Since mid-September, drivers in North Idaho may have noticed a change to late-night driving on U.S. Highway 95 through Coeur d’Alene. Previously, signals through the corridor used to flash yellow or red during late night hours to allow drivers already on the highway more mobility while traffic volumes were low. That pattern is no more, having been replaced by a detection and activation system designed to improve safety and prioritize northbound and southbound traffic flow.
“There are a variety of factors that influenced this change,” said Damon Allen, the district engineer for the Idaho Transportation Department (ITD). “The primary driving factor behind this change is safety.”
In recent years local law enforcement agencies have reported an uptick in late night near-miss crashes at signalized intersections with more drivers entering US-95 from side streets failing to yield.
“If you look at the data, moving away from any sort of nighttime flash pattern is trending nationwide, and the reason is safety,” Allen said.
According to ITD Engineer Manager Lee Bernardi who oversees the traffic section, problems arose from drivers on side streets not realizing that northbound and southbound traffic on US-95 had a flashing yellow light, rather than a flashing red. Signals are not designed for other-directional traffic to be able to see the lit color, so it’s understandable for a driver attempting to cross US-95 with a flashing red to assume opposing traffic also has a flashing red, and would treat it as a four-way stop rather than yielding to oncoming vehicles.
Bernardi continued, “As drivers, we’re conditioned to treat flashing red lights one way, and flashing yellow lights entirely differently. Maintaining complex intersections that combine these two conflicting behaviors, coupled with the amount of growth this area has seen in recent years, it’s logical to transition to a solution that eliminates assumptions on the part of motorists.”
In addition, updating to a nighttime activation system will keep the corridor uniform with the functionality of other signals throughout the area managed by local highway districts and cities.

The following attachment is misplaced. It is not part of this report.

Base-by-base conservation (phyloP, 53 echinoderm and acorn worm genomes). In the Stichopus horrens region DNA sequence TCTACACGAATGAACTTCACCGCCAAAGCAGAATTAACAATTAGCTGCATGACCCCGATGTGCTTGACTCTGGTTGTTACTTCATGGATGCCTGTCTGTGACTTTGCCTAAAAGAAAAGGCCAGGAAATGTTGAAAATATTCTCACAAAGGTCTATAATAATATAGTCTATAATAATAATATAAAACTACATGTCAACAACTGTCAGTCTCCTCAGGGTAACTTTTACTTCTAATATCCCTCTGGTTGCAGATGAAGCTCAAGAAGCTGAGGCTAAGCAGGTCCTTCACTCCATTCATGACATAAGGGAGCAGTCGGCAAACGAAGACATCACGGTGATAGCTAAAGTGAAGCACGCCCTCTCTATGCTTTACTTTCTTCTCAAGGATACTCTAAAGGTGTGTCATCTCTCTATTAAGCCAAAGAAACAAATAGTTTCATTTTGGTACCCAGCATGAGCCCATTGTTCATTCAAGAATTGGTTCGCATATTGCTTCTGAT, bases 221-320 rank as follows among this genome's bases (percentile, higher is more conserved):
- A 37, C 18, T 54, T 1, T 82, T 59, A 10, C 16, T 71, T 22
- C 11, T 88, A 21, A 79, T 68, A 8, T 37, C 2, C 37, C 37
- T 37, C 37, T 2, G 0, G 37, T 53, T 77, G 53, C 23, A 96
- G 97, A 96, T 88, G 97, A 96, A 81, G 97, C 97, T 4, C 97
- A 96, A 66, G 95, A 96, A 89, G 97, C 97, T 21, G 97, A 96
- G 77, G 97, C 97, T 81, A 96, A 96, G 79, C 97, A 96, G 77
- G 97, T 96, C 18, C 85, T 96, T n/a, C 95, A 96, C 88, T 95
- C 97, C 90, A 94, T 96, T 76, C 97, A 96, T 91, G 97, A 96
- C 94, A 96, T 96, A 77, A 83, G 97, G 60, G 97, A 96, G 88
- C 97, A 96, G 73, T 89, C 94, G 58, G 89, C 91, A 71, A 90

“It makes sense for drivers to have the same expectations on all primary roadways in the area regardless of jurisdiction or time of day, and eliminating the nighttime flash on US-95 through Coeur d’Alene does exactly that,” said Allen.
The good news for drivers is that, despite this recent change, there should be a relatively low impact to their late-night mobility. Thanks to recent radar and detection equipment upgrades at every intersection along US-95 between Interstate 90 and Lancaster Road, each signal can operate independently of timing cycles and relies simply on a ‘see it and serve it’ strategy.
Each night, when the signals change over to the activation schedule, northbound and southbound lights are designed to rest on green, prioritizing the primary flow of traffic. Typically, the only time the flow of US-95 should be interrupted is when the signals detect either turning or cross-street traffic waiting at an intersection. The lights will quickly transition to serve those waiting vehicles and then get right back to green, rather than having to wait through a timing cycle for each lane. Likewise, cross street traffic should notice a decrease in wait times to get through an intersection.
“Our primary goal is to keep traffic moving,” said Allen. “We want drivers to remember that we are also in the business of efficiency, while maintaining a balance between mobility and safety for everyone on the road.”